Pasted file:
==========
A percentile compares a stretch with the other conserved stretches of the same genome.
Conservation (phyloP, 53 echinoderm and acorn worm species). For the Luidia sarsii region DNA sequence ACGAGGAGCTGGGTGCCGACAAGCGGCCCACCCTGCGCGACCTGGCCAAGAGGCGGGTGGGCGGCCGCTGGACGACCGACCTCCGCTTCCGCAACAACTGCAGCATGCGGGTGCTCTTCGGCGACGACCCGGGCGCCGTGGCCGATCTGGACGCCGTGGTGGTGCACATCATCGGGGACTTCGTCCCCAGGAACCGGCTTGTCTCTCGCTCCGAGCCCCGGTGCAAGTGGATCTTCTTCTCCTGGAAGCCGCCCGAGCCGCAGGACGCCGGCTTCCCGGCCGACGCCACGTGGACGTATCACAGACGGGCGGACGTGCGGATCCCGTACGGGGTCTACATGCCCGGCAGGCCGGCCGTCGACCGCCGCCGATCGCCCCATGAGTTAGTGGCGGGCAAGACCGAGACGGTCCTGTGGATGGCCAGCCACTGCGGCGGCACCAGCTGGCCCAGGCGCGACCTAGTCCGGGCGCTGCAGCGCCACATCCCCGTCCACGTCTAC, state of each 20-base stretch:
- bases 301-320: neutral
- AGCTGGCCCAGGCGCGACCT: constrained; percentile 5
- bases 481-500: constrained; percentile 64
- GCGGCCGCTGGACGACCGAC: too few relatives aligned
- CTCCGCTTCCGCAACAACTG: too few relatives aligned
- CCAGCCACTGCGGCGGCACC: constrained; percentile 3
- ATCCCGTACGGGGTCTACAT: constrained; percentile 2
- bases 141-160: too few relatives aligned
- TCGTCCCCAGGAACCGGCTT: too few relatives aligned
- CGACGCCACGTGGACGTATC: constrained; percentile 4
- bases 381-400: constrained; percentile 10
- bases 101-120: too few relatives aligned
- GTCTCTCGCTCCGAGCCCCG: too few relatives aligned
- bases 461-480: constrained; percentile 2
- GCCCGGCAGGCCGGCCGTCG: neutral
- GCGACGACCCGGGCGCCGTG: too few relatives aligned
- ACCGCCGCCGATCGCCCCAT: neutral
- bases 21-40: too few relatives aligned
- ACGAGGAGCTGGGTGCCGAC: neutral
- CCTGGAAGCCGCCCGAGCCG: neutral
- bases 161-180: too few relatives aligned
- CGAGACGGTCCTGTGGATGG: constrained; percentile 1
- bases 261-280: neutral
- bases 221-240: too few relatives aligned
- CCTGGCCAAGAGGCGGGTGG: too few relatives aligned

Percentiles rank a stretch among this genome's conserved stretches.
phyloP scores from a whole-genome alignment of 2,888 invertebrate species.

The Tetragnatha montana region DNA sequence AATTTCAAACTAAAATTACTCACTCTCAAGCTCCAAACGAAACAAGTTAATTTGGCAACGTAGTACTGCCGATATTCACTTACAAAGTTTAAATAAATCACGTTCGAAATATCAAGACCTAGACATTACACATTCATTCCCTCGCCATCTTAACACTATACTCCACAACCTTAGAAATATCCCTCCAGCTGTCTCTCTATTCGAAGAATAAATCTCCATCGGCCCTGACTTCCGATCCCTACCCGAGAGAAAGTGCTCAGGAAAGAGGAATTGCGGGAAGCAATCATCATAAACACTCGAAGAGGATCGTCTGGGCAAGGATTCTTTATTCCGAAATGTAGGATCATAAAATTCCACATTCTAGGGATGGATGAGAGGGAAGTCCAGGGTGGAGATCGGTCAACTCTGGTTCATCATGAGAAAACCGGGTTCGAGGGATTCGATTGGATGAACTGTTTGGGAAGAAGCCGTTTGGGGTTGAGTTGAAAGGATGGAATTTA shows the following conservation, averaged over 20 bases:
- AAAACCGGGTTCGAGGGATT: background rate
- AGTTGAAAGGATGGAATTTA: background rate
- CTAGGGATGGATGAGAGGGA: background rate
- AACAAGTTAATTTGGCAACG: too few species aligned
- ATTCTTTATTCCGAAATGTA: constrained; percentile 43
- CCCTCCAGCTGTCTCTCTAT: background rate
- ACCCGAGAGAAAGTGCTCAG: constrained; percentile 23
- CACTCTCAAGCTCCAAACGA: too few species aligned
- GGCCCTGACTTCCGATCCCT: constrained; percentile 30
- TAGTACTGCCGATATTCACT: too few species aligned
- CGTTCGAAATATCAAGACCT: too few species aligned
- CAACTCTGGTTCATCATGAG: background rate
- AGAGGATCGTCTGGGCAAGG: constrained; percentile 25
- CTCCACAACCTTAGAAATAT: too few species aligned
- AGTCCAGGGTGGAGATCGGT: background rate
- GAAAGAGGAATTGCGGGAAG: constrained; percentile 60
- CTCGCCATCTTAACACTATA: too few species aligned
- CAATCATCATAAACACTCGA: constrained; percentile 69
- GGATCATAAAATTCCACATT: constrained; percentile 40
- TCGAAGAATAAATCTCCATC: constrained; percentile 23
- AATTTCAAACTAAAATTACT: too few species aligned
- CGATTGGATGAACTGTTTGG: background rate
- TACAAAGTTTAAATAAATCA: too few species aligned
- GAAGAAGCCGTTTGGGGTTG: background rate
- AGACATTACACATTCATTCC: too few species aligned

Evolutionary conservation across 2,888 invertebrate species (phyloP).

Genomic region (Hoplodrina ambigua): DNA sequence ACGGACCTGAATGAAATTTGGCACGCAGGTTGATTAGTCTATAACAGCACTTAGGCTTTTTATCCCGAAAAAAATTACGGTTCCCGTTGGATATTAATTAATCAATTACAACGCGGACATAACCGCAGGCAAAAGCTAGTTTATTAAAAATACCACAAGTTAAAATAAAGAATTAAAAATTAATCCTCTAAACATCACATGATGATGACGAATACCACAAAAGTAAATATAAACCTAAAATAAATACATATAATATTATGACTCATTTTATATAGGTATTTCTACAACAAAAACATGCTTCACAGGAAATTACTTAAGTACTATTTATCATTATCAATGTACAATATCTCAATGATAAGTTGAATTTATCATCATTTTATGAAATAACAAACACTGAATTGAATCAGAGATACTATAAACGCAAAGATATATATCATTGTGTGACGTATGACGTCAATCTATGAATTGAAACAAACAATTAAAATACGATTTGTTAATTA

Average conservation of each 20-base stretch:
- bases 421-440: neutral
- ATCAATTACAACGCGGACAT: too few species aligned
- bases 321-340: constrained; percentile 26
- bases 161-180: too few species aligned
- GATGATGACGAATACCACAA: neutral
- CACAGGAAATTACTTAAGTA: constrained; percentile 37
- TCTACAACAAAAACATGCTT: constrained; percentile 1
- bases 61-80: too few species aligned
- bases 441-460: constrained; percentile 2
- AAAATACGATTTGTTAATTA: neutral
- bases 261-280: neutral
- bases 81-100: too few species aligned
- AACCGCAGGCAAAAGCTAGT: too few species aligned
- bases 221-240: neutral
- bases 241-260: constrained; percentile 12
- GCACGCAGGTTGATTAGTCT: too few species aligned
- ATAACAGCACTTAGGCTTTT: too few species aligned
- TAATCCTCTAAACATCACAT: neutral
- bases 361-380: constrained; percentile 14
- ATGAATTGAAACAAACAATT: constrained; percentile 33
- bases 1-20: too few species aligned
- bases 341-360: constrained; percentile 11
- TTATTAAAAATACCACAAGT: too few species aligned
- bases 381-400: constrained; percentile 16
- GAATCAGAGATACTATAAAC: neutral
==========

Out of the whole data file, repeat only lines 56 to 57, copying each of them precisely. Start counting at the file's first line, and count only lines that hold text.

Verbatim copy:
Evolutionary conservation across 2,888 invertebrate species (phyloP).

Genomic region (Hoplodrina ambigua): DNA sequence ACGGACCTGAATGAAATTTGGCACGCAGGTTGATTAGTCTATAACAGCACTTAGGCTTTTTATCCCGAAAAAAATTACGGTTCCCGTTGGATATTAATTAATCAATTACAACGCGGACATAACCGCAGGCAAAAGCTAGTTTATTAAAAATACCACAAGTTAAAATAAAGAATTAAAAATTAATCCTCTAAACATCACATGATGATGACGAATACCACAAAAGTAAATATAAACCTAAAATAAATACATATAATATTATGACTCATTTTATATAGGTATTTCTACAACAAAAACATGCTTCACAGGAAATTACTTAAGTACTATTTATCATTATCAATGTACAATATCTCAATGATAAGTTGAATTTATCATCATTTTATGAAATAACAAACACTGAATTGAATCAGAGATACTATAAACGCAAAGATATATATCATTGTGTGACGTATGACGTCAATCTATGAATTGAAACAAACAATTAAAATACGATTTGTTAATTA